And I'm not even remotely lying when for a split second I saw the old lady wiped the corner of her eye. I guess she was just as touched as I do.

Somehow it made me see living together harmoniously is a beauty beyond words to describe. Made me see racism is a bullshit analogy made by people who never had the chance to see for themselves how perfectly fine it is to live together, despite different skin, and hair colour. Nevertheless, taught me that kindness too, goes great length when passed from one to another.

Malaysia is amazing, Malaysia is beautiful in so many ways.
I just wish we could together keep it safe and sound for our people, and for the future generations to come.

Malaysia tanah tumpah darahku.


Wednesday, July 17, 2013

Throughout First Year

I guess I would say it as really, really interesting.

Im doing Economics and Accounting in University of Bristol you see. Pretty much away from home. But thing is, Ive never actually quite stayed at home. My whole life has been a series of independent journey away from home. SSP, five years. KY, two years. Now for the remaining three years, in the UK. No make that two, since Ive finished my first year. So yes, away, but I guess things are rather different when you have it with a different culture, different background, and different ways of seeing things.

If I were to put it simply, my first year has been about new things. Me trying new things and new things happening to me for me to learn. I did cool things though. Belly dancing, ballroom dancing, COOKING. Omg cooking yes cooking. My whole life Ive never literally stepped foot in my kitchen to cook anything. When in the UK, not cooking simply means digging a hole in my pocket. Gotta cook on my own man. Thats how you save money studying abroad. By the end of the year, Im not so bad myself. Except during exams la. You just simply lose all the mojo to do house-keeping things. Duh.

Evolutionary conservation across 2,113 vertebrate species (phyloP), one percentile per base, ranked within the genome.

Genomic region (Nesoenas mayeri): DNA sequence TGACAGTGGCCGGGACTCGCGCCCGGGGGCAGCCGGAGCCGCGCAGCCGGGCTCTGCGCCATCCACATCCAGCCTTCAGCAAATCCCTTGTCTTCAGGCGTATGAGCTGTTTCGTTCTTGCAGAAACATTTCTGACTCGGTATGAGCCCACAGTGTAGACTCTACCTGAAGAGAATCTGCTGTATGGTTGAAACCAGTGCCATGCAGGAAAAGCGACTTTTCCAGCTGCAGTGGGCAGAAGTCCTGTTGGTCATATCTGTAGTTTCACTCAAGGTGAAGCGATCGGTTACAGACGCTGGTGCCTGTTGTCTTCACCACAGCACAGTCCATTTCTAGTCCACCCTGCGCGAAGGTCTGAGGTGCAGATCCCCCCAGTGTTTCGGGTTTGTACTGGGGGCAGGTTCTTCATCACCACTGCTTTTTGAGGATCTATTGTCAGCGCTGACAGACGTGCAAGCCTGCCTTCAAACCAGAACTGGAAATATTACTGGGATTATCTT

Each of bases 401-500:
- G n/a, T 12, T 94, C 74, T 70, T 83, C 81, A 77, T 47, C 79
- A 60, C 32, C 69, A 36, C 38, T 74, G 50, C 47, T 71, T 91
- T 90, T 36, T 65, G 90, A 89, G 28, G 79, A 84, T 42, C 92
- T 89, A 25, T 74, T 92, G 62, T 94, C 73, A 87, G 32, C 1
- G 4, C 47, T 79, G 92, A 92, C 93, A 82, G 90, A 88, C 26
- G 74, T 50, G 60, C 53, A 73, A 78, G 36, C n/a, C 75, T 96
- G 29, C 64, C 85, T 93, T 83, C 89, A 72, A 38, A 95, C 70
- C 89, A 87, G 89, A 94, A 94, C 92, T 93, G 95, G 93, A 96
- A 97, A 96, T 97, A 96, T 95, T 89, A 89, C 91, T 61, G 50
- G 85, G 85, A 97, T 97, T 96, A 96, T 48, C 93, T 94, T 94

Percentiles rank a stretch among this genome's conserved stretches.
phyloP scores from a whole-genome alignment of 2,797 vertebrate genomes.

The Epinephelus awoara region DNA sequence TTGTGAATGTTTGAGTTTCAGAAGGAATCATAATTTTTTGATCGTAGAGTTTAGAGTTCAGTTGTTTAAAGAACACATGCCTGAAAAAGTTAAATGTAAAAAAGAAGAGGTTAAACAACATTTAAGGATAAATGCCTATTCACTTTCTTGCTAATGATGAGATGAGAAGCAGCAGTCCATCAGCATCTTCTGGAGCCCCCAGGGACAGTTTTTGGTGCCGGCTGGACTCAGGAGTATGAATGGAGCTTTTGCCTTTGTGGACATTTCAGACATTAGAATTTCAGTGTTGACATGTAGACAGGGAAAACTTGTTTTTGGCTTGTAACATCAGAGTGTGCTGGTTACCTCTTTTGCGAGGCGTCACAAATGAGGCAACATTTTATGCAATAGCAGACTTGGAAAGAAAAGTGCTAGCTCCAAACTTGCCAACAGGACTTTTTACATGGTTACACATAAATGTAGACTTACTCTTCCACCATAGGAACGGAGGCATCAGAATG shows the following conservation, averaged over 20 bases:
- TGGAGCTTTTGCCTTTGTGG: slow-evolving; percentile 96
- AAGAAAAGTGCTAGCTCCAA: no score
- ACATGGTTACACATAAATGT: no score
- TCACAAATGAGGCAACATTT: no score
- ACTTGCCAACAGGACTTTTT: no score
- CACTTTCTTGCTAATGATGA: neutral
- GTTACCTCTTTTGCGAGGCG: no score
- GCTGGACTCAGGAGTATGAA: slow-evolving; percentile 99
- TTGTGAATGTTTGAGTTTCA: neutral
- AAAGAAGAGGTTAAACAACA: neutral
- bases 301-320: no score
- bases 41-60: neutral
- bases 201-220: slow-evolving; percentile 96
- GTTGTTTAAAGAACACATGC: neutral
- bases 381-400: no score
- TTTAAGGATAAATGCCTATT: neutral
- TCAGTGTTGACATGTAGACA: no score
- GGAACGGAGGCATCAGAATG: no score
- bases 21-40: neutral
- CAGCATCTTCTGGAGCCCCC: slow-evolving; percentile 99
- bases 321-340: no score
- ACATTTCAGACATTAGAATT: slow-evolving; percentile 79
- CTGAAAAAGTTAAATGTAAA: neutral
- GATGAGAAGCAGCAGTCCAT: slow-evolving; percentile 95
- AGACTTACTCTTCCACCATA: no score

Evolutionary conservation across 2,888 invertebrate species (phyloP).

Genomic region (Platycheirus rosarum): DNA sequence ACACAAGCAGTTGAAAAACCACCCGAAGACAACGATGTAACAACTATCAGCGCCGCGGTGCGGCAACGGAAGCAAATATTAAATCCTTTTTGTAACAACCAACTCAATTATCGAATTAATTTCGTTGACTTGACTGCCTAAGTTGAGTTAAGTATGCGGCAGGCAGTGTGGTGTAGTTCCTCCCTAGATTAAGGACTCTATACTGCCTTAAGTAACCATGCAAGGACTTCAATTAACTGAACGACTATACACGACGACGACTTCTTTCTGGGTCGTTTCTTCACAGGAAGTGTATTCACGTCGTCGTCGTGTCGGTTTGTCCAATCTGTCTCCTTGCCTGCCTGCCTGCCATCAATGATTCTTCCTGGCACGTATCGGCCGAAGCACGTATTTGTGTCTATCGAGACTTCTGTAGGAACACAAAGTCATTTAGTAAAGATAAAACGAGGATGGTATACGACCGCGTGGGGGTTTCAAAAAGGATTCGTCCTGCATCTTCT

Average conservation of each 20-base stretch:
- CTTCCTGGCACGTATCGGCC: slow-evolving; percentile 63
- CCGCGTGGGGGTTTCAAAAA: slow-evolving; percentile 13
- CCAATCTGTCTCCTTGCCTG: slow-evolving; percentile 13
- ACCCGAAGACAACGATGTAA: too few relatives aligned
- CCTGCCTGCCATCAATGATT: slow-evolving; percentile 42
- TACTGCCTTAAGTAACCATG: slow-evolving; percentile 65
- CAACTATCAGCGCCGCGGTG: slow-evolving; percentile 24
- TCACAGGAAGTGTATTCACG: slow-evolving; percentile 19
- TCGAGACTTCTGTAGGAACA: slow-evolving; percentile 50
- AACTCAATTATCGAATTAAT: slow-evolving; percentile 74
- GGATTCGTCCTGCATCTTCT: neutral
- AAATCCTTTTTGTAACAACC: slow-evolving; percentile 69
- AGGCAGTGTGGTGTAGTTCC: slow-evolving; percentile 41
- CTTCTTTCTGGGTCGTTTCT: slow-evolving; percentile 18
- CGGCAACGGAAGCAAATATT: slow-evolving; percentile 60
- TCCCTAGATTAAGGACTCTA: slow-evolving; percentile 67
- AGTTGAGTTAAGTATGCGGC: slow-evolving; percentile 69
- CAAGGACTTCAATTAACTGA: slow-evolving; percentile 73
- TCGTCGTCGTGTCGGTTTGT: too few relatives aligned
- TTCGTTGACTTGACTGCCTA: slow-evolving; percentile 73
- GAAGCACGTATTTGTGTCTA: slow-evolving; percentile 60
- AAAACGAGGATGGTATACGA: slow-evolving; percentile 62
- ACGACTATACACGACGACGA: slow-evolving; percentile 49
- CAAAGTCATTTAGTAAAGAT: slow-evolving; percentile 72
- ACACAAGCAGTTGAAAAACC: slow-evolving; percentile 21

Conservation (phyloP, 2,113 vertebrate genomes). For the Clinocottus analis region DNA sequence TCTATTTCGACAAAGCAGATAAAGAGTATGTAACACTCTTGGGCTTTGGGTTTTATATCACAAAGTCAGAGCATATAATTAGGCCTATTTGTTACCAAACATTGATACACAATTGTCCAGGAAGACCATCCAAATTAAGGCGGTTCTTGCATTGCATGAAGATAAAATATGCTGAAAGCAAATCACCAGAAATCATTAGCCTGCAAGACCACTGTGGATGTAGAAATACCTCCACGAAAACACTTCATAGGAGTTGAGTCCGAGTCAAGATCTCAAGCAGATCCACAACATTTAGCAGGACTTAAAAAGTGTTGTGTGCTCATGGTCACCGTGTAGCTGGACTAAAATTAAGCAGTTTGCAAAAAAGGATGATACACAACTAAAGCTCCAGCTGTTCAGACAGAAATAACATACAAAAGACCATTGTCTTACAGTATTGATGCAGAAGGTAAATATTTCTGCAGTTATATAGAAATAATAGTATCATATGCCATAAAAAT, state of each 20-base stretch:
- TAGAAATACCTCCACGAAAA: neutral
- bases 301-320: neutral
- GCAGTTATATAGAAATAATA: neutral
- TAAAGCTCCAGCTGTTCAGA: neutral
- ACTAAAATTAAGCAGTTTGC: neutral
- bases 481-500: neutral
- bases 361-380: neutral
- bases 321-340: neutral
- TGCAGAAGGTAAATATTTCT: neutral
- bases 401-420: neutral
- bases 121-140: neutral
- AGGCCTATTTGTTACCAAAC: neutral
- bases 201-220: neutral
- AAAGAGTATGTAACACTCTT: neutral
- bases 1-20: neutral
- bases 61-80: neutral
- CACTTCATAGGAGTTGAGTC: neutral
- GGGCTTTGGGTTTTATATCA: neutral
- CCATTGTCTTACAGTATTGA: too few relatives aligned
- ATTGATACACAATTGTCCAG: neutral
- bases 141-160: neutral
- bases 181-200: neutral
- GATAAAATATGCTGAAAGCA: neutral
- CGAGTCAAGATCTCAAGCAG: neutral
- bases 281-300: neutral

Of course, I made new friends too. Thing is, Ive never been the kind that keeps friends. Im good with acquaintances, but on the most part, Im pretty much on my own. Been pretty much that way since way before. So surviving on my own in uni has been quite a normality. Of course, you do need to go out. Night outs, travelling, Spring and Summer Balls, you can't go alone man. Friends are pretty useful during those terms. I still haven't figured it out anyway. Who really are my friends when I need one. But then again, it gives me the edge of not sticking to any particular people. So I guess Im happy that way.

And.. Ive kinda changed too. I speak my mind out more than before. I hate, super hate arguing because I can't put my thoughts in words for me to say it out loud. But Im not sure which part of the whole living in the UK thing, but it kinda helped me to vocalize my thoughts more.. Smoothly. Yeah. English proficiency as well. Maybe that's why the cliche saying of - don't stick to Malaysians - is in itself cliche. Because its true. Ya think people got time to wait for you to say things all the time. They'll get bored over time. Might as well you do something to help you fit in faster.

Surviving on your own, trust me, above all makes you closer to God too. Ive seen the good gone bad, the bad gone good. Whenever I felt empty, lonely, I knew I must have at least done something wrong. Reciting the Quran then pretty much gives the calm to my heart again. I have my ways of enjoying life, and I believe everyone else too. Ive been judged by humans, be it mildly or violently. It hurts sometimes, but if weren't for them, I might doing the same too. Ive learned to not, NOT judge anyone before I know em. Boy, you have no idea how many times Ive made that mistake. Need to keep learning all the time. Trust me, God works in the most mysterious, amazing ways we would never knew or expected.

First year wasn't so bad, adapting and learning most of the time. By the end of the day (year), all iz well.

Good day!